But the luckless poodle only shivered, and could not make up his mind to open his mouth; he still sat wagging his tail uneasily and wrinkling up his face, blinked dejectedly, and frowned as though saying to himself: ‘Of course, it’s just as you please!’

‘There, eat! come! take it!’ repeated the indefatigable master.

‘You’ve frightened him,’ I remarked.

‘Well, he can get along, then!’

He gave him a kick. The poor dog got up softly, dropped the bread off his nose, and walked, as it were, on tiptoe to the hall, deeply wounded. And with good reason: a stranger calling for the first time, and to treat him like that!

The door from the next room gave a subdued creak, and Mr. Nedopyuskin came in, affably bowing and smiling.

I got up and bowed.

‘Don’t disturb yourself, don’t disturb yourself,’ he lisped.

We sat down. Tchertop-hanov went into the next room.

‘You have been for some time in our neighbourhood,’ began Nedopyuskin in a subdued voice, coughing discreetly into his hand, and holding his fingers before his lips from a feeling of propriety.

‘I came last month.’

‘Indeed.’

We were silent for a little.

‘Lovely weather we are having just now,’ resumed Nedopyuskin, and he looked gratefully at me as though I were in some way responsible for the weather: ‘the corn, one may say, is doing wonderfully.’

I nodded in token of assent. We were silent again.

‘Panteley Eremyitch was pleased to hunt two hares yesterday,’ Nedopyuskin began again with an effort, obviously wishing to enliven the conversation; ‘yes, indeed, very big hares they were, sir.’

‘Has Mr. Tchertop-hanov good hounds?’

‘The most wonderful hounds, sir!’ Nedopyuskin replied, delighted; ‘one may say, the best in the province, indeed.’ (He drew nearer to me.) ‘But, then, Panteley Eremyitch is such a wonderful man! He has only to wish for anything — he has only to take an idea into his head — and before you can look round, it’s done; everything, you may say, goes like clockwork. Panteley Eremyitch, I assure you. . . . ’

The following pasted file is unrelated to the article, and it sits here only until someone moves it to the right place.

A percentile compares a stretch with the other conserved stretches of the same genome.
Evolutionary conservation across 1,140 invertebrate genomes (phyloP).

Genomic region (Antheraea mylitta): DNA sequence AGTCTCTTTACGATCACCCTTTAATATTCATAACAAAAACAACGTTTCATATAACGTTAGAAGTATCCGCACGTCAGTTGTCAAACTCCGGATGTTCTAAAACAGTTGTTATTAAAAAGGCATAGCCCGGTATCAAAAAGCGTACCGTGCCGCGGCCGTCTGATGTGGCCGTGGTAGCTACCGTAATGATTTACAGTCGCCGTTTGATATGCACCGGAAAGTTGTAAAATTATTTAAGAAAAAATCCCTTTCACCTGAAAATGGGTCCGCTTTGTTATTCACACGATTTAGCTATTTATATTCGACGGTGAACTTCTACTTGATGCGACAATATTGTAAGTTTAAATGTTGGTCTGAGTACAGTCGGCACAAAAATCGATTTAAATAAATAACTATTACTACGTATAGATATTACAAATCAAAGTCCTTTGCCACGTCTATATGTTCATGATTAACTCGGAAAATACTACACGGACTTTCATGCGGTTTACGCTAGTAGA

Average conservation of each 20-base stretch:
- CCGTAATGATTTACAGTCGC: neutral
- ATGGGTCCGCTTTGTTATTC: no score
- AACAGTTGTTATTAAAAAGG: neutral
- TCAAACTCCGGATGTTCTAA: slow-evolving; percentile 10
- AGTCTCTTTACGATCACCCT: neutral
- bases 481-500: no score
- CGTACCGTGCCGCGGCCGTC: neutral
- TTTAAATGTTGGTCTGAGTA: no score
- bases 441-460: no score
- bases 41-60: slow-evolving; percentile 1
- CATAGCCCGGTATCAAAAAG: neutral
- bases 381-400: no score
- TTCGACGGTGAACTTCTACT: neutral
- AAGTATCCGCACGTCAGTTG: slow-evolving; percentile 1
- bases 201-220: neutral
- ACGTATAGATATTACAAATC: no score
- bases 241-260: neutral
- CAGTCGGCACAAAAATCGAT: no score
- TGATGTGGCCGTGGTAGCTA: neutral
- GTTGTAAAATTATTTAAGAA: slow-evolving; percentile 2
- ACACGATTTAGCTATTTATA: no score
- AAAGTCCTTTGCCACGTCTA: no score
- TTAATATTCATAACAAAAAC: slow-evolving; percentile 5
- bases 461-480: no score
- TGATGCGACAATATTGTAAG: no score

Tchertop-hanov came into the room. Nedopyuskin smiled, ceased speaking, and indicated him to me with a glance which seemed to say, ‘There, you will see for yourself.’ We fell to talking about hunting.

‘Would you like me to show you my leash?’ Tchertop-hanov asked me; and, not waiting for a reply, he called Karp.

A sturdy lad came in, in a green nankin long coat, with a blue collar and livery buttons.

‘Tell Fomka,’ said Tchertop-hanov abruptly, ‘to bring in Ammalat and Saiga, and in good order, do you understand?’

Karp gave a broad grin, uttered an indefinite sound, and went away. Fomka made his appearance, well combed and tightly buttoned up, in boots, and with the hounds. From politeness, I admired the stupid beasts (harriers are all exceedingly stupid). Tchertop-hanov spat right into Ammalat’s nostrils, which did not, however, apparently afford that dog the slightest satisfaction. Nedopyuskin, too, stroked Ammalat from behind. We began chatting again. By degrees Tchertop-hanov unbent completely, and no longer stood on his dignity nor snorted defiantly; the expression of his face changed. He glanced at me and at Nedopyuskin. . . .

‘Hey!’ he cried suddenly; ‘why should she sit in there alone? Masha! hi, Masha! come in here!’

Some one stirred in the next room, but there was no answer.